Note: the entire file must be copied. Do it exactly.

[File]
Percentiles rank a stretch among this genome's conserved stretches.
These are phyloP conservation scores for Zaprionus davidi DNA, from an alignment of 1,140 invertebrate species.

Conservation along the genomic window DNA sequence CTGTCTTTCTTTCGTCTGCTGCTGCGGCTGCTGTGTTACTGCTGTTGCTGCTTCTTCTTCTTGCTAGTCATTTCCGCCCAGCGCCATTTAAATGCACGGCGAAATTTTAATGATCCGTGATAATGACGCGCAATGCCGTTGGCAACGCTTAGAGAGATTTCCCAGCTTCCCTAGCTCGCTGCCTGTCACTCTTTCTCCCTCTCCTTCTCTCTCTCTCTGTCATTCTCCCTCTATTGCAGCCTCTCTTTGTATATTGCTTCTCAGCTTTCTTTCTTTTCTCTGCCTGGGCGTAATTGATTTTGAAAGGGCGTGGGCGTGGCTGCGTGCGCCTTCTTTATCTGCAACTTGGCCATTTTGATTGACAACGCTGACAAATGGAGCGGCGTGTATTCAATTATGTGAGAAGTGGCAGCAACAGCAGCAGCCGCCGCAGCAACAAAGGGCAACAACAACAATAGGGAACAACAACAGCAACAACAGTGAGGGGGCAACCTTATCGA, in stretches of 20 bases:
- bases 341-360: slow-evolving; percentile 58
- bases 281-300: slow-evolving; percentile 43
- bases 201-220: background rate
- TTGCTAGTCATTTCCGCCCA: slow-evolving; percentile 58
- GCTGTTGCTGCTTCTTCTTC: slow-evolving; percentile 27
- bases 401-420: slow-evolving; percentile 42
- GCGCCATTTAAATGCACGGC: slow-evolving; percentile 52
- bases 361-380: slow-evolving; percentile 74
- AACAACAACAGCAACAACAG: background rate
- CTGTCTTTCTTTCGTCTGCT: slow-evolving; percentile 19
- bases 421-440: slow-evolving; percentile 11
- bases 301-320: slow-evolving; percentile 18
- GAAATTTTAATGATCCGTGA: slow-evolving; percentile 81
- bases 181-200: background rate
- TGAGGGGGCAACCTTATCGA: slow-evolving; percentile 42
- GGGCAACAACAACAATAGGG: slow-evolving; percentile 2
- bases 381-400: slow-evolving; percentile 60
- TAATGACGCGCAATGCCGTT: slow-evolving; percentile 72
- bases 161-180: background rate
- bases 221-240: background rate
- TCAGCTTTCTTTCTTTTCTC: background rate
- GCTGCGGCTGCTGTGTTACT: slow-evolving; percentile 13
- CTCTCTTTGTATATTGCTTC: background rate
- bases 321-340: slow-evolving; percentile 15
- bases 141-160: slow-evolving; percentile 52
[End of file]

Percentiles rank a stretch among this genome's conserved stretches.
These are phyloP conservation scores for Zaprionus davidi DNA, from an alignment of 1,140 invertebrate species.

Conservation along the genomic window DNA sequence CTGTCTTTCTTTCGTCTGCTGCTGCGGCTGCTGTGTTACTGCTGTTGCTGCTTCTTCTTCTTGCTAGTCATTTCCGCCCAGCGCCATTTAAATGCACGGCGAAATTTTAATGATCCGTGATAATGACGCGCAATGCCGTTGGCAACGCTTAGAGAGATTTCCCAGCTTCCCTAGCTCGCTGCCTGTCACTCTTTCTCCCTCTCCTTCTCTCTCTCTCTGTCATTCTCCCTCTATTGCAGCCTCTCTTTGTATATTGCTTCTCAGCTTTCTTTCTTTTCTCTGCCTGGGCGTAATTGATTTTGAAAGGGCGTGGGCGTGGCTGCGTGCGCCTTCTTTATCTGCAACTTGGCCATTTTGATTGACAACGCTGACAAATGGAGCGGCGTGTATTCAATTATGTGAGAAGTGGCAGCAACAGCAGCAGCCGCCGCAGCAACAAAGGGCAACAACAACAATAGGGAACAACAACAGCAACAACAGTGAGGGGGCAACCTTATCGA, in stretches of 20 bases:
- bases 341-360: slow-evolving; percentile 58
- bases 281-300: slow-evolving; percentile 43
- bases 201-220: background rate
- TTGCTAGTCATTTCCGCCCA: slow-evolving; percentile 58
- GCTGTTGCTGCTTCTTCTTC: slow-evolving; percentile 27
- bases 401-420: slow-evolving; percentile 42
- GCGCCATTTAAATGCACGGC: slow-evolving; percentile 52
- bases 361-380: slow-evolving; percentile 74
- AACAACAACAGCAACAACAG: background rate
- CTGTCTTTCTTTCGTCTGCT: slow-evolving; percentile 19
- bases 421-440: slow-evolving; percentile 11
- bases 301-320: slow-evolving; percentile 18
- GAAATTTTAATGATCCGTGA: slow-evolving; percentile 81
- bases 181-200: background rate
- TGAGGGGGCAACCTTATCGA: slow-evolving; percentile 42
- GGGCAACAACAACAATAGGG: slow-evolving; percentile 2
- bases 381-400: slow-evolving; percentile 60
- TAATGACGCGCAATGCCGTT: slow-evolving; percentile 72
- bases 161-180: background rate
- bases 221-240: background rate
- TCAGCTTTCTTTCTTTTCTC: background rate
- GCTGCGGCTGCTGTGTTACT: slow-evolving; percentile 13
- CTCTCTTTGTATATTGCTTC: background rate
- bases 321-340: slow-evolving; percentile 15
- bases 141-160: slow-evolving; percentile 52